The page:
Bressay Bronze Age burnt mound on the move at last to Leiraness


THE “BRONZE Age Bressay! Adopt a Monument” project is now nearing completion at the new site at Leiraness close to the ferry terminal.

A team of archaeologists and craftsmen have been working steadily since June to transport the site of a Bronze Age burnt mound from Cruester to the new site and now plans are being put in place for an official opening in August.

Original excavation of the site began in 2000, when a team of archaeologists began to excavate an impressive array of stone cells, together with a large hearth, a cistern, a stone tank and sloping chute or passageway.

These had all been built into a mound, formed from discarded stones that had been heated and then plunged into water.

At that time the team realised that they might have stumbled across a hugely important historical building or series of buildings known as a burnt mound.

Burnt mounds with structures within them are extremely rare and the mound at Cruester is one of only a handful of known ex­amples.

Since 2001 the mound has been monitored by the Bressay History Group. As the site became more and more threatened by the sea, the history group approached Adopt-a-Monument and the Scottish Coastal Archaeology and the Problem of Erosion (SCAPE) Trust in the hope that something might be done to preserve what remained.

Tom Dawson, an archaeologist from St Andrews University who is currently working with SCAPE, said the burnt mound at Bressay was a priority project.

“There are probably thousands of these Bronze Age burnt mound sites in Scotland, ranging across Orkney, Shetland and the Western Isles,” he said, “and many of them having been built so close to the sea that they now face the problem of coastal erosion. When one of these sites is discovered we are presented with several options, including to leave it alone, to monitor it, or to excavate it.

“The Cruester burnt mound site however is very special, because of the structures within it. Due to the huge amount of interest shown by the local community in saving this site from the sea, we decided with this particular burnt mound to take an unprecedented step and move the whole structure in order to preserve it.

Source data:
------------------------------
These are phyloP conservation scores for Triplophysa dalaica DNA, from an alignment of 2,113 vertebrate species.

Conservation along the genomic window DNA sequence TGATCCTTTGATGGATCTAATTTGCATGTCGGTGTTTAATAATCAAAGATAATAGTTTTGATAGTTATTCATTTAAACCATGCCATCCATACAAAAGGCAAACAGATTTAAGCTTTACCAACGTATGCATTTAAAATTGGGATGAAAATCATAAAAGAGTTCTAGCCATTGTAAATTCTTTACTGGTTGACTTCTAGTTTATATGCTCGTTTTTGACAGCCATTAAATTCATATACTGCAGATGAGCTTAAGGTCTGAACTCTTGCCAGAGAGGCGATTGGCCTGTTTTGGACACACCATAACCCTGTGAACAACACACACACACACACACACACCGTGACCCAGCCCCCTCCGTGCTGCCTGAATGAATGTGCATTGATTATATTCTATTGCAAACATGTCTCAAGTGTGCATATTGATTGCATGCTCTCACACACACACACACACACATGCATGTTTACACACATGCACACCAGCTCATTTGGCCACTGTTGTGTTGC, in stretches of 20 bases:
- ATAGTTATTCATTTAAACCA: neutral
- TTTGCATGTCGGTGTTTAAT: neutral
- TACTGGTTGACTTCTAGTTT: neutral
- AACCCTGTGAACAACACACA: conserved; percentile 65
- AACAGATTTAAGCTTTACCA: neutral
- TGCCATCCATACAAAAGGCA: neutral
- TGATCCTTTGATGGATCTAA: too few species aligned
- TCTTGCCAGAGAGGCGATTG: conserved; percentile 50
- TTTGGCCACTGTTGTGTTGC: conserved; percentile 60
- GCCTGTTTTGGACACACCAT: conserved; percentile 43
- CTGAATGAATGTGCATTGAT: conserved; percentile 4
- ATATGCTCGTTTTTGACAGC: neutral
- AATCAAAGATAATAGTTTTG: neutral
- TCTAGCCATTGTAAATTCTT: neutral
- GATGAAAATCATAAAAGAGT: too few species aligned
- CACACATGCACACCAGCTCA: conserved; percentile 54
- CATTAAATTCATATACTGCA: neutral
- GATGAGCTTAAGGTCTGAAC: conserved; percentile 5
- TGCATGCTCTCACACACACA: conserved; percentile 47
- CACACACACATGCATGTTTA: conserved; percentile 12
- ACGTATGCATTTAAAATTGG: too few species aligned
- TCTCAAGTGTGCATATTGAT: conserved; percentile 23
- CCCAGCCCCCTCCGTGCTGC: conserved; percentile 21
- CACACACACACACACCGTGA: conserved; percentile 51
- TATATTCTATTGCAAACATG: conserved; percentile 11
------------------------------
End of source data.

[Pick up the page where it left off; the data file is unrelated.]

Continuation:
“Although burnt mounds are quite common throughout Britain and Ireland, ones with structures are very rare and most examples are to be found in Shetland.

“Coastal erosion is becoming a real problem for many arch­aeological sites in Scotland and presents archaeologists and agen­cies committed to the preservation of culture and heritage with a real dilemma in terms of what should or should not be preserved.

“The problem is likely to increase if recent climate change predictions turn out to be correct. Therefore it is important that sites like the burnt mound at Cruester gain recognition and be pre­served.”

Adopt-a-Monument archaeol­ogist Helen Bradley explained how work has been progressing through­out the past two years.

She said: “Negotiations with the Bressay History Group began in January of 2007. A project team was formed and earlier this year, work began to literally transport the site piece by piece and re-construct it in another part of the island.

“Land was purchased next door to the Bressay Heritage Centre and archaeologists along with a team of willing locals began work in June.